The forecast predicted about six inches of snowfall over night. I don’t know how much we really got as it was “falling” horizontally this morning. Shortly after five I shoveled my way from the house to the barn. Everyone was fed inside the barn this morning instead of in their outside feeders. With the weather how it was I’m pretty sure the animals would have skipped breakfast if they had to go outside to get it anyway. The angry chicken (story here) had tucked herself into the goat house in the barn. Even the ducks were in this morning. That’s when you know the weather is bad; they don’t come in for anything but water usually.
Okay, so we all know it’s “duck, duck, grey duck”, but for today it’s chicken.
I was out cleaning the coop this morning and right in front of me a rough looking little red hen pecked a shell and proceeded to eat a scrambled egg. I’m all for good chicken feed and a eggs are a great source of protein and other healthy stuff (especially ours). But I’m not about to let the girls start (or continue) to eat eggs. We are not buying feed for them to turn around and eat the eggs too.
That’s what the newspaper would title it. The whole thing would go something like this:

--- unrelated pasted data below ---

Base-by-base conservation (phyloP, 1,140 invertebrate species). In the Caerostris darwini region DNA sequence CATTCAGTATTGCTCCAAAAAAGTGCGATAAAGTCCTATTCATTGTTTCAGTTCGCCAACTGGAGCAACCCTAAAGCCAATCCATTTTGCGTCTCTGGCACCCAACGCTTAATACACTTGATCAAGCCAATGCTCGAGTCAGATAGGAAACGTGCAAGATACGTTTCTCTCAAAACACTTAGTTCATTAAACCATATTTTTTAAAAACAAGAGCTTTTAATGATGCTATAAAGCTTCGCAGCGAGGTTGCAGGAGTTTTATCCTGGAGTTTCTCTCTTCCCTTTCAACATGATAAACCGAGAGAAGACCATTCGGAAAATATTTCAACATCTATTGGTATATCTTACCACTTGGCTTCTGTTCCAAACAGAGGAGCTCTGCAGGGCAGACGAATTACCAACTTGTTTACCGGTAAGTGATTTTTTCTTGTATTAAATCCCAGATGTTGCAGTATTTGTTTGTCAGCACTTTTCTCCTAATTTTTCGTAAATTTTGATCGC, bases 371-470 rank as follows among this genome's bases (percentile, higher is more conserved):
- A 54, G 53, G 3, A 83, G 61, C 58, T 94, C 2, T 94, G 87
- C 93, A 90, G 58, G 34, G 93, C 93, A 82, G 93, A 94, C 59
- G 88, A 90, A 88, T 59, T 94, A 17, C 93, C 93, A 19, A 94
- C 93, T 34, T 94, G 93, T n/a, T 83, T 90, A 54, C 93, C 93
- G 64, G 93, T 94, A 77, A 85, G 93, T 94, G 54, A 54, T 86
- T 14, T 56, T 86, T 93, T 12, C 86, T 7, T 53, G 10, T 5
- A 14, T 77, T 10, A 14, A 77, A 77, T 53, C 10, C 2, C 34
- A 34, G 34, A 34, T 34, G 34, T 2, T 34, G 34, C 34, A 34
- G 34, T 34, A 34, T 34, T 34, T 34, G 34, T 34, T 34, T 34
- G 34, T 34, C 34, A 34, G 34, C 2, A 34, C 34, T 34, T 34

Local Farmer Knocked Out By Cow Pie
At approximately 5:30 am Mr. Lauer found his wife unconscious in the cow pen. “I usually stop out to say goodbye in the morning. I went out early because she forgot her coffee on the counter that morning. She usually has a cup with Caroline, her cow.” said Mr. Lauer. He found Mrs. Lauer laying next to her pitch fork and Caroline her cow was standing next to her looking very concerned. After assessing the situation, Mr. Lauer could see that his wife had finished feeding the cows and started cleaning the barn. The weather has been seasonably cold and the cow pies have froze. Judging by the size of the crater at Mrs. Lauer’s feet and the size of the pie next to her head it was safe to assume that she pried the frozen pie from the ground, which sent it airborne hitting her in the head and knocked her unconscious.
Dream big or sit on the front porch…or… Dream big, grab your hoe and rolling pin and make things happen!
I love that the eggs in our kitchen came from our coop, the raspberries in my scones came from our berry patch, the honey from our hive, the wheat from our field and ground to flour in our kitchen and if I were ever not pregnant when it came time to start milking Lucy and Sweet Caroline there’s potential for fresh dairy products from the barn. That’s just the bakery side of the farm. To say that we are blessed is an amazing understatement, to say we are thankful is the same.
Wheezy and I never really got along but we had an understanding. I was the boss and she would get feed and fresh water if she left me alone. She didn’t have this agreement with the rest of the herd though. She was pretty sure that one day she would be queen if she kept running the others out of the feeder or out of her way in general.